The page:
Pithy sayings like “Give your anxiety to Jesus” or “you should be happy because Jesus loves you” are not helpful. They insinuate that the problem is with the person suffering anxiety (or depression, or whatever) and all they need to do is change their attitude. The truth is rather that anxiety (or the like) functions as an indicator light for deeper issues that need to be holistically acknowledged and healed. Anxiety isn’t going away with one verse, nice saying, or simply because I wish it to. Committing to following Jesus was never about a “get out of jail free card”. We are not promised a life that is perfect, without difficulty, or without anxiety. The Bible, Christian tradition, and our own experiences teach us the very opposite. To be alive is to struggle. Following Jesus is not about avoiding struggle or never having a hard day. Prosperity gospel permeates our culture and taught us this lie—it’s simply not true. The comfort that I have is not that I won’t have pain or struggle, but that God is with me in the midst of it. God is the wounded healer who understands suffering and is always near.

Someone can follow Jesus and have depression.

Someone can follow Jesus and struggle with addiction.

Someone can follow Jesus and have anxiety.

Someone can follow Jesus and still need a therapist.

These realities don’t negate each other; they are just proof of what we are—human.

Following Jesus isn’t about total redemption for this body (in the here and now at least). Following Jesus is about stepping into the loving and redemptive flow of what God is doing in the world and becoming a participant. It’s about persistent hope in the face of difficult times, and a hard won joy that chooses to believe that there is something better ahead. Sometimes God works in big and tangible ways. Many times, God is at work in ways that seem a lot less obvious or hardly there at all. And that’s the moment where faith becomes real. Because of my anxiety, I know and have experienced God in a way that I couldn’t have otherwise. I am a better Christian not in spite of my anxiety, but because of it. It is my struggle that becomes the very arena in which I learn to practice faithfulness.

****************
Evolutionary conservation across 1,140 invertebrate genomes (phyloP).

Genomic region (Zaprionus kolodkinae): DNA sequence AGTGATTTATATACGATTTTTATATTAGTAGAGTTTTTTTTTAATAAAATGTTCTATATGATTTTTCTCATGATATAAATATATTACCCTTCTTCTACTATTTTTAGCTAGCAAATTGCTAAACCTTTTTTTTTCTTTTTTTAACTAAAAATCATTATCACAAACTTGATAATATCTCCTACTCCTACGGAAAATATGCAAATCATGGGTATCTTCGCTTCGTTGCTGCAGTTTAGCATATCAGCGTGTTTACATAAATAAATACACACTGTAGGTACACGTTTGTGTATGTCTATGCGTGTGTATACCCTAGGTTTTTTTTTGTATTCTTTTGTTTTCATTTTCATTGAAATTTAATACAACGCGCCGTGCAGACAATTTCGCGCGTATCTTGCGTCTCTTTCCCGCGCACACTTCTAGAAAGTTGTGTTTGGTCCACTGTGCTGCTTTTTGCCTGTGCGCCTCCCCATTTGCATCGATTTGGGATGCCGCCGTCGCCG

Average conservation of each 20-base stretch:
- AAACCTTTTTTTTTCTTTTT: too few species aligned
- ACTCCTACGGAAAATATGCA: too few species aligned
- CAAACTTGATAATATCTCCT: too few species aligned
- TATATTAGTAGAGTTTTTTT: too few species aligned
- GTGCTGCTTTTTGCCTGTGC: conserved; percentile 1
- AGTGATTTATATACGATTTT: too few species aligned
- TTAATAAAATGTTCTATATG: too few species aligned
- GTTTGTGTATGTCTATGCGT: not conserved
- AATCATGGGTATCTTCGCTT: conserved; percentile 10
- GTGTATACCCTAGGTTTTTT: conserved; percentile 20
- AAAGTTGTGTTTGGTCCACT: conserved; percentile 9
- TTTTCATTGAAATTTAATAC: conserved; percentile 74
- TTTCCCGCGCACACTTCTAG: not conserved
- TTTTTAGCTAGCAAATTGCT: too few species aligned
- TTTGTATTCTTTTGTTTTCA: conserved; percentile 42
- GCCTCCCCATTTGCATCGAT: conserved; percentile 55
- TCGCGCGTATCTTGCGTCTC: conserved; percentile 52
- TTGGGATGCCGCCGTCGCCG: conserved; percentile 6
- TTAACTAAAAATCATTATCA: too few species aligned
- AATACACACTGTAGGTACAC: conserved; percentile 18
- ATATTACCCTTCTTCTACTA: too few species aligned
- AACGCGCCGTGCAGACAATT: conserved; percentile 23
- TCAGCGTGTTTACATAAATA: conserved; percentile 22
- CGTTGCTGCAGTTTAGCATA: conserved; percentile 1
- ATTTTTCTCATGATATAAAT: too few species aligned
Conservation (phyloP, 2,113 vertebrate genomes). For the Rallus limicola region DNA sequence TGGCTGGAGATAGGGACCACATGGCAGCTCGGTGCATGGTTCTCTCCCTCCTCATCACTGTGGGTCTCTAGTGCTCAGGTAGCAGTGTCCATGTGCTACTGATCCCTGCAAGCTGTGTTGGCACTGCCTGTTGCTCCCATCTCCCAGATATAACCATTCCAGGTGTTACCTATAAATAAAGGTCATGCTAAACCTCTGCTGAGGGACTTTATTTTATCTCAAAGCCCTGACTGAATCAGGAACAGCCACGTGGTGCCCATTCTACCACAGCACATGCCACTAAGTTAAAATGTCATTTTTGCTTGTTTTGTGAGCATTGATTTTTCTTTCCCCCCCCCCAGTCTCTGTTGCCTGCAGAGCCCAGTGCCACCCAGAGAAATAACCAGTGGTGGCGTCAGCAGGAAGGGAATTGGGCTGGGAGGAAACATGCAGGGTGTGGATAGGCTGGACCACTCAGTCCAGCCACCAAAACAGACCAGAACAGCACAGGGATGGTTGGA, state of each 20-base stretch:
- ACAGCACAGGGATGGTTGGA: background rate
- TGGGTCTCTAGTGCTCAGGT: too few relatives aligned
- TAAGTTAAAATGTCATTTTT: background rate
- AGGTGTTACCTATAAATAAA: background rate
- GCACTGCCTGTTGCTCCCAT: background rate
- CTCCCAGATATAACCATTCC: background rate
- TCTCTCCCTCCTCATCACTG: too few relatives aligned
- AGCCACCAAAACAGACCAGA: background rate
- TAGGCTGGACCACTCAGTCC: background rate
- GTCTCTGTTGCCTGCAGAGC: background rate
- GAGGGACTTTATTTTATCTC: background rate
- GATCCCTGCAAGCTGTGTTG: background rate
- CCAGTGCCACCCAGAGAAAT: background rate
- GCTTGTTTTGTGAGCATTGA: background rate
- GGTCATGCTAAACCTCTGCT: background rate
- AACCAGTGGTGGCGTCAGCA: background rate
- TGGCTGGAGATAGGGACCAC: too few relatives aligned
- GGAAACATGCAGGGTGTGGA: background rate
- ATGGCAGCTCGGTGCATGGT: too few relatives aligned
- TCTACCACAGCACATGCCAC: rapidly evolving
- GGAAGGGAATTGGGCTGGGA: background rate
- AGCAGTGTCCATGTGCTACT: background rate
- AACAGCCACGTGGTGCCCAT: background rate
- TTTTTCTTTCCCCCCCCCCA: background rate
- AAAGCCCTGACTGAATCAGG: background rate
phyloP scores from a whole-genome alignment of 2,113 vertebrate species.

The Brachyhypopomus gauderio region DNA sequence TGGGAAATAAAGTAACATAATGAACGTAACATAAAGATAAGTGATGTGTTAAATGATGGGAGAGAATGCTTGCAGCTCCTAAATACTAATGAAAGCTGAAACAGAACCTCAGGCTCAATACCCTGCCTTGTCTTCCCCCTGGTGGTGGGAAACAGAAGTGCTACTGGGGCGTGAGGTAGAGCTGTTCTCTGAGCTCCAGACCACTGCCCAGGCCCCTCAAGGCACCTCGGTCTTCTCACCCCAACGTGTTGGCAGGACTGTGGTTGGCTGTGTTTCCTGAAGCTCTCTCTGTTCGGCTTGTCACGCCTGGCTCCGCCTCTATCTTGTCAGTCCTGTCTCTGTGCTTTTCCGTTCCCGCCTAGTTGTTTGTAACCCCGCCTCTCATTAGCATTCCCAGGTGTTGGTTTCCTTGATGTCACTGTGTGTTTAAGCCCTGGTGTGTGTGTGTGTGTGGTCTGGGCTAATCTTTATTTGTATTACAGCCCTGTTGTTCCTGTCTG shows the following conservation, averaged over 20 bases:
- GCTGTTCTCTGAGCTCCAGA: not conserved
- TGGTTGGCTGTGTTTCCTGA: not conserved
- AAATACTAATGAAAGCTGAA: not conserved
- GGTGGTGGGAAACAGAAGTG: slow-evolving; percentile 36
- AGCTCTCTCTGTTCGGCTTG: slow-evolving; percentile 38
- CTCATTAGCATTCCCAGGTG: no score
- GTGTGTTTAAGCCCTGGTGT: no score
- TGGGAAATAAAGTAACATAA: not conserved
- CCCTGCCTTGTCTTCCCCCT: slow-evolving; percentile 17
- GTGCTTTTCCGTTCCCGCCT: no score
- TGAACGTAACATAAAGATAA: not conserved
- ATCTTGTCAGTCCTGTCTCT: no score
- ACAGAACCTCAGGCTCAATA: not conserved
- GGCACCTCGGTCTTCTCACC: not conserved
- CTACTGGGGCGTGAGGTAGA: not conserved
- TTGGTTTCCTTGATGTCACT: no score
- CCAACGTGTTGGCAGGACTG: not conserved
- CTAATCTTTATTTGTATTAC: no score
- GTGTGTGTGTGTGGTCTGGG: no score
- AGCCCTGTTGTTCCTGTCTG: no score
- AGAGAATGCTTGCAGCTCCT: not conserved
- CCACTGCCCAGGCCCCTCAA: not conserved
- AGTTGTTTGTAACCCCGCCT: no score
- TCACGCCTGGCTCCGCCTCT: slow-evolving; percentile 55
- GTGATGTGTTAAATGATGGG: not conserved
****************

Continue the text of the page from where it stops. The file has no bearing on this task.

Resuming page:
If you like me sometimes struggle with your mental health, I want you to know that you are not alone. You are not any less for having those struggles. I speak life over you today. May you know that you are worthy of love, support, and whatever treatments you need to be ok. And if today is a day that you are not feeling ok, know that this is space for this too. I sit with you in that. May the dawning of a new tomorrow bring a new revealing of hope deep inside.  May you know that whether you feel totally put together or barely hanging on, God loves you right where you are at and you are enough. There is nothing you can do to make you more loved and accepted than you already are. May you rest in that today, friend.

Because after all, you matter.

“If there is anywhere on earth a lover of God who is always kept safe, I know nothing of it, for it was not shown to me. But this was shown: that in falling and rising again we are always kept in that same precious love. Julian of Norwich